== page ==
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Posted by: National Bankruptcy Forum
Last updated May 31, 2017.
When you’re struggling with debt, it’s natural to turn to friends and family for help. They know you and they trust you, making it simpler and easier to seek financial aid from them than from a bank. If your financial difficulties continue and you decide to file for bankruptcy protection, what happens to the friends and family members from whom you borrowed?
Did you sign a promissory note?
The first question when considering money borrowed from family members is whether or not the debtor signed a promissory note. If you signed a promissory note, the money you received will be formally treated as a loan. A promissory note must include information identifying the borrower and the lender. It should specify the amount, the repayment terms, and what will happen if you don’t pay.
If there’s no note, that money may be treated as a gift. While you may feel bound to honor your word to Mom and Dad, the court wants a legal promissory note to mark a loan. Without the formal paperwork, it’s just a gift.
Loans in Bankruptcy: How They Work
If you have signed a promissory note, you’ll need to list the lender as a creditor on your bankruptcy schedules. They’re legally entitled to repayment the same way every other creditor is. They’ll also be treated just like any other creditor.
Most consumers file bankruptcy under either Chapter 7 or Chapter 13. Chapter 7 bankruptcy is a liquidation of your debts. You’ll use state and federal exemptions to protect most, if not all, of your property and the remainder will be sold to pay creditors. All creditors get a proportionate payment, so if Mom and Dad represent 5% of your debts, they’ll get 5% of the proceeds.
Under Chapter 13, the court will take your disposable income for payment of creditors for 3 to 5 years. Your disposable income is determined by taking your actual income and subtracting state and national standards for living expenses. You’ll pay your disposable income to the court and they’ll distribute it proportionally among your creditors.
At the end of both Chapter 7 and Chapter 13, the remainder of your unsecured debts will be discharged, or legally forgiven. You’ll no longer officially owe anything. You may, of course, choose to repay your friends and family on your own after the bankruptcy process.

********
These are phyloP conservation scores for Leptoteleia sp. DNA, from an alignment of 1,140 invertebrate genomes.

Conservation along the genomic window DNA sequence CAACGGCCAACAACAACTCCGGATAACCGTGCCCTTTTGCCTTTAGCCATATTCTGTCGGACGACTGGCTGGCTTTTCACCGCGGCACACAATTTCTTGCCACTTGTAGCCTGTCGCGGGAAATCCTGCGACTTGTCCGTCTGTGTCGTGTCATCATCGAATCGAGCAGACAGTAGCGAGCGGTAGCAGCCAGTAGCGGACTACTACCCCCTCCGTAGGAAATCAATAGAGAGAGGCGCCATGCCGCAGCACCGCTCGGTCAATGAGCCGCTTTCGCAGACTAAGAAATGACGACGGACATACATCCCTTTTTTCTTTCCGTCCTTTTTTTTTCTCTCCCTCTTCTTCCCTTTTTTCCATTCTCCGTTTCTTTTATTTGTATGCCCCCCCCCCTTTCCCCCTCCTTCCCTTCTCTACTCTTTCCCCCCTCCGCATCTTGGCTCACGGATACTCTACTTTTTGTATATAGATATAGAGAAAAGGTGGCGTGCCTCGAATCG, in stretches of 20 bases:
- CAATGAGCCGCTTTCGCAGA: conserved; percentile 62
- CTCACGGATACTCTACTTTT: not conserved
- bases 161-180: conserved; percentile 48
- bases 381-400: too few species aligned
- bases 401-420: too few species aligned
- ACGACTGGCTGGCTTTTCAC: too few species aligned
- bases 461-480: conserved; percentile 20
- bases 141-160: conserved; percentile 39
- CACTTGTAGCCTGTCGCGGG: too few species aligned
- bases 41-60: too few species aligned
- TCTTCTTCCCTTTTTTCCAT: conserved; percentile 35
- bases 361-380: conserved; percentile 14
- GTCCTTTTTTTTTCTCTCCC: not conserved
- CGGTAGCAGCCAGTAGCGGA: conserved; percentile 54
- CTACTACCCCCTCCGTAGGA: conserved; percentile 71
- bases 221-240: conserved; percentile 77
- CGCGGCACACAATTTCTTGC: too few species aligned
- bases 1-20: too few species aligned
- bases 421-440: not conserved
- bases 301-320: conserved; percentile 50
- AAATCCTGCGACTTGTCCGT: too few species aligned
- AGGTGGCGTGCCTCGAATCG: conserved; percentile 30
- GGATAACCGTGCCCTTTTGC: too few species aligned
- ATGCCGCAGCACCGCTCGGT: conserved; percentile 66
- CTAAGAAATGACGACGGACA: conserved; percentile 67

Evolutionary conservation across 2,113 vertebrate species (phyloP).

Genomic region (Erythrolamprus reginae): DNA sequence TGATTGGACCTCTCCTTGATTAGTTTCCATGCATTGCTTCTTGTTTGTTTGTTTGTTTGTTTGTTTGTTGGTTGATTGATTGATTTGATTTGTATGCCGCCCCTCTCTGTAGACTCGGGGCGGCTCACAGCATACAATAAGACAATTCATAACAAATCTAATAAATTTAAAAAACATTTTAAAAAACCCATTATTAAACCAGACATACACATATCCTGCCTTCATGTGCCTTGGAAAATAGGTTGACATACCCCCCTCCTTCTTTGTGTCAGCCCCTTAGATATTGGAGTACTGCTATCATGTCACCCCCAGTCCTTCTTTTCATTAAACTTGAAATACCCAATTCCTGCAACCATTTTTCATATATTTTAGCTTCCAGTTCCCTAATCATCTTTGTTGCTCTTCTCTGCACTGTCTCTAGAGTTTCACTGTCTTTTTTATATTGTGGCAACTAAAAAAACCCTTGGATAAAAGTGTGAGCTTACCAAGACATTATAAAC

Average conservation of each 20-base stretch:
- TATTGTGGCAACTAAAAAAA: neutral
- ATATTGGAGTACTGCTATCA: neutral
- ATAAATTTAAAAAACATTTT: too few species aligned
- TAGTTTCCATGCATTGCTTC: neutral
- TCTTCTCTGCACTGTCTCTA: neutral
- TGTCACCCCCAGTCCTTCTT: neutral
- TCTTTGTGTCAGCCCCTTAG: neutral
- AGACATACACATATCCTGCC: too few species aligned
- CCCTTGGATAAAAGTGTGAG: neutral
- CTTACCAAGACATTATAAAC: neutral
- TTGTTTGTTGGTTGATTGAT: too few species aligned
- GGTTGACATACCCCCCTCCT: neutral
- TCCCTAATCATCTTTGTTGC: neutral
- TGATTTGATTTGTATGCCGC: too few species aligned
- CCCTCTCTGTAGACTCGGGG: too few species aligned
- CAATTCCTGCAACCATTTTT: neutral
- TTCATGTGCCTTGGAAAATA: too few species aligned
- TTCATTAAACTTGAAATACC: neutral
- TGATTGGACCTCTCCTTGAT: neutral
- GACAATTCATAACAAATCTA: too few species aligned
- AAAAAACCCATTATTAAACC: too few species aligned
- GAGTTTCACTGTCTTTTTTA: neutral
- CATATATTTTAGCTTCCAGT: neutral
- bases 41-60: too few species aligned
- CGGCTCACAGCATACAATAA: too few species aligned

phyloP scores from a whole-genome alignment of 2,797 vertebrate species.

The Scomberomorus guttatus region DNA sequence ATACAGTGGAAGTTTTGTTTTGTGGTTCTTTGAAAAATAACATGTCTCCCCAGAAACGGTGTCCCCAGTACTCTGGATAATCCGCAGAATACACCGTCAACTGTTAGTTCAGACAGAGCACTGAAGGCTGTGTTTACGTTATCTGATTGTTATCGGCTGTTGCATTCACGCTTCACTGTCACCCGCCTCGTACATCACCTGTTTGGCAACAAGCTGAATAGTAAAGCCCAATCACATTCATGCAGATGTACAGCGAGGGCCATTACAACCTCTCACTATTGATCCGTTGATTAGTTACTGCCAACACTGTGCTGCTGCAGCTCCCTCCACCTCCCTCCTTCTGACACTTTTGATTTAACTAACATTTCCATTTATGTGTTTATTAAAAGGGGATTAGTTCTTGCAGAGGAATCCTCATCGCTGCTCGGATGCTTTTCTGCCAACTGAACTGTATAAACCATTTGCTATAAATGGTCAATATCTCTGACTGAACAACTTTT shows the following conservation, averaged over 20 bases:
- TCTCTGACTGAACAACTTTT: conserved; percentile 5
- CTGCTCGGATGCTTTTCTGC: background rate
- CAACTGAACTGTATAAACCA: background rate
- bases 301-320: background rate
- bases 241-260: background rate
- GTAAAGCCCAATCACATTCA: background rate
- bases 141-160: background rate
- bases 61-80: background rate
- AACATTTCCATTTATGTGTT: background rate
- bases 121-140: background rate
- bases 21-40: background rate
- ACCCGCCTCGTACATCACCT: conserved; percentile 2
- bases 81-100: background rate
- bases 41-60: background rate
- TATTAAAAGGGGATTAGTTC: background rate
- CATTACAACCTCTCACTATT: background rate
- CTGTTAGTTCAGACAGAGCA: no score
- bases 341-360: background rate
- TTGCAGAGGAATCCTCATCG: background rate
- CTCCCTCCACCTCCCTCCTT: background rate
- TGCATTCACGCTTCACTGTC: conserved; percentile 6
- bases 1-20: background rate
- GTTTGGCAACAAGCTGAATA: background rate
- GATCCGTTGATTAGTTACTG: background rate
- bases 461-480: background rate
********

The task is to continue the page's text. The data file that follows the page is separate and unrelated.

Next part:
See also: Can I Pay Back Family Before Bankruptcy?
Gifts in Bankruptcy: How They Work
If there’s no promissory note to mark your loan from friends or family, that money is considered a gift. You’ll have to disclose the gift on your bankruptcy schedules. If you’re the one who gave the gift, you’ll also have to disclose that on your bankruptcy schedules if it’s over a certain dollar amount, depending on the state in which you file.
Cash Gift in Chapter 7
What happens to a gift in bankruptcy depends on the timing. If you received the gift before you filed, the court will take it into account when determining what you can pay. If you received the gift after you filed for Chapter 7, the gift won’t be included in your bankruptcy proceeding.
Cash Gift in Chapter 13
If you received the gift during the Chapter 13 process, the answer is uncertain. If the gift happens before you file, you may be expected to pay more to your creditors. If you receive the gift between the date that you filed your case and the date that your repayment plan is confirmed by the court (that can take several months), the trustee in charge of your case may argue that you now have more disposable income and can pay more. If you receive the gift after confirmation of your payment plan, you’re more likely to be able to keep the gift without increasing your payments.
Note that if you’ve given any significant gifts before filing for bankruptcy, the trustee may be able to claw that money back. The court wants to avoid fraudulent transfers — ways of getting money out of the bankruptcy estate in order to keep it safe from creditors. That doesn’t have to be your intention in giving the gift; just giving cash to someone for a holiday or special occasion is enough to trigger a clawback. You may also trigger a clawback if you repay a loan from a friend or family member (with or without a promissory note) before you file for bankruptcy. That’s called a “preferential payment,” meaning that you chose to repay one creditor over another.
The court wants to ensure that all creditors are treated equally in the bankruptcy process, so that payment to Mom and Dad is going to get pulled back.
Bottom Line: Legal Documentation is Best
Your family and friends are there to help you in times of need and you’re there to help them. Unfortunately, the legal system doesn’t care about familial or friendship bonds. The bankruptcy courts want to see formal legal documentation of your financial situation. So, whether you’re borrowing from or lending to someone close to you, consider creating a proper promissory note.
You can download templates online for free and it can save you a lot of trouble in the bankruptcy court. It’s also a good idea to have a formal note for the sake of your relationship with the other party. You can discuss the terms in advance and have a real plan in place for repayment. You won’t be left wondering if Cousin Eddie ever really meant to pay you back that $1,000 or if he’s just taking advantage of you.
If you’re struggling with debt and considering bankruptcy, speak to a local bankruptcy attorney. Bring all your financial documents and be sure to discuss any financial arrangements with friends or family members, whether or not they’re formally recorded in a promissory note. Your attorney can help you determine what will happen to those financial arrangements in the bankruptcy process and can work with you to decide on the best way to deal with your debts.